During his interview with The Newtown Bee, he said, “I love being around trains.” And painting, he said, is a slow process. “What could be better than a sunny day, the main line, and a glass of wine?”
He has done drawings of Newtown’s station just before the tracks pass over Church Hill Road. “And a train was nice enough to come by,” as he worked.
Stepping into his “train room,” Mr Fulkerson notes additional model trains on tracks crossing miniature landscapes. Also taking up a corner was a station that he “made from scratch, loosely modeled after a station in Paris,” he said. Lifting its roof reveals a tableau of tiny people, benches, wall posters, and doorways.
Snapshots Of Life
“What I love? I prefer not to paint from photos, but paint at the scene,” Mr Fulkerson said. If the location happens to be close by, “I’ll go again and again until I finish.”
He also carries drawing books where he captures people, scenes, and snippets of conversation and observances. Taking his drawing book and pastel pencils with him to the lounge car, he finds subjects who are “looking out a window, talking, and very candid.”
Flipping pages in his notebook, Mr Fulkerson stops at the image of an old woman, reclined. “I volunteer at Hospice,” he said. The result is a “graphic diary,” as he adds notes to the images.
Another page in the notebook is an image of a train conductor. Written beneath the image of the conductor, Juanita, in her uniform: light blue button-down shirt and a dark cap, he wrote, “Thanks for patching up my finger! Chuck.”
Confessing that while on Juanita’s train, he had accidentally sliced his finger, he said, “She was very solicitous and bandaged my finger.” She had also mentioned that she liked what she saw of his work and asked about receiving her portrait. On that occasion, Mr Fulkerson said he took her picture in order to later draw her portrait and send it to her.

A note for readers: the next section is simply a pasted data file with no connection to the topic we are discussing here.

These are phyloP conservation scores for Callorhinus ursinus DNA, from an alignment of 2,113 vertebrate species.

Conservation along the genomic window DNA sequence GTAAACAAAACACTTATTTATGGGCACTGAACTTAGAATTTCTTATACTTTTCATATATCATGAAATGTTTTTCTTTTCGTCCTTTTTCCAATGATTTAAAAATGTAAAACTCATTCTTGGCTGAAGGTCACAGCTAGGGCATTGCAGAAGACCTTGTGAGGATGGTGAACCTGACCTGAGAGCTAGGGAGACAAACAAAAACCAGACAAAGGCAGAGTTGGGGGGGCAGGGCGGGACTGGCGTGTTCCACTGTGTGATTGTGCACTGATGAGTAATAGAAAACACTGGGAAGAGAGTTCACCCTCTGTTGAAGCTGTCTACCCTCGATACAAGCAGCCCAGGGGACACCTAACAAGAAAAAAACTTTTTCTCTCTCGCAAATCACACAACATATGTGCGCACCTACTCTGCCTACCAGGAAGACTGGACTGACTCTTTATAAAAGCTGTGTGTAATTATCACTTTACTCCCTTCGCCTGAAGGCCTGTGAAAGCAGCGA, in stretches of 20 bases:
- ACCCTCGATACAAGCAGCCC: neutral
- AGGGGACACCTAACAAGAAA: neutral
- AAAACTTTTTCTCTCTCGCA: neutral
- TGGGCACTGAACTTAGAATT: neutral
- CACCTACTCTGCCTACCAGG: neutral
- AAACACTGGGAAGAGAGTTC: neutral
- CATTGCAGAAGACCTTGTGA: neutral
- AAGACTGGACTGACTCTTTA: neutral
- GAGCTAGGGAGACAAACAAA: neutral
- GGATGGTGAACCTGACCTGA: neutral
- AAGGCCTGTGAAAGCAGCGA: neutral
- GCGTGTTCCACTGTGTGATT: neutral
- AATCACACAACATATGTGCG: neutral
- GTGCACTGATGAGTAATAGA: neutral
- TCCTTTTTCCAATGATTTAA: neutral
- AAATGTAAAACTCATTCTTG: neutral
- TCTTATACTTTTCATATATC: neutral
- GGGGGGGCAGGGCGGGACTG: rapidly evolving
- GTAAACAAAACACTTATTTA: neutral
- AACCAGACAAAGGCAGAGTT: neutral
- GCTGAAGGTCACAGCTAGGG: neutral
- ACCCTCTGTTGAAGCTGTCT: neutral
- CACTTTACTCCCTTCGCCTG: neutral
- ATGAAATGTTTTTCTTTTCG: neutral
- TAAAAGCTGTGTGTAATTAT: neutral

“I like drawing people, and generally, it’s harder to paint a pretty woman than a Plain Jane,” or a man, he said. “Features are symmetrical. I can’t draw a perfect circle, but I’m not bad at it.” Also, “Women are more concerned with their looks.”
Drawing “takes a lot of concentration,” he said. “If you’re trying to get a likeness, you’re constantly measuring distances — space between the eyes, length of nose.”
As he paints or sketches people, he lets his imagination wander. “I make up in my mind what they’re up to.”
His notebook also contains his renderings of museum artwork, accompanied by brief notes. Dated April 14, 2018, Mr Fulkerson headed the page Neue Galerie “Woman In Gold” in New York, followed by the artist’s name, Klimt.
According to wikipedia.org, the painting hanging in New York is a portrait of Adele Bloch-Bauer I (called “The Lady in Gold” or “The Woman in Gold”), a painting by Gustav Klimt, completed between 1903 and 1907. The painting was stolen by the Nazis in 1941 and displayed at the Österreichische Galerie Belvedere.
But in New York City this year, Mr Fulkerson viewed the painting hanging there and also the scene around it. Next to the portrait’s sketch that he drew are his words, “At the Neue Galerie, 5th and 86th, visitors stand transfixed by Klimt’s ‘Femme Fatale.’ Patrons repeatedly warned, ‘No Pictures,’ hastily putting their cameras away. Guard eyes me warily but says nothing as I draw away!”
Noting the many paintings and drawing hanging at his home, Mr Fulkerson said, “I’m fortunate,” to have hobbies he loves that also earn him money.
According to his website, chuckfulkerson.com, “Fulkerson’s favorite subjects include trains, New England landscapes, colonial architecture, and his beloved dogs.”
He recently received the Richard Ochs Memorial Award — Watercolor for his Plein Air Sandy Hook Center at the spring Society of Creative Arts of Newtown (SCAN) show.
His 2017 Painted Ladies calendar of Newtown’s historic Main Street homes received much local publicity, the site states. Additional art works and publications in which they appear are also listed.
Mr Fulkerson spent 20 years as the senior copywriter and copy chief at Reader’s Digest Association Inc. His earlier career included work as a freelance illustrator, senior copywriter for children’s books, freelance copywriter, and artist. He also teaches art classes.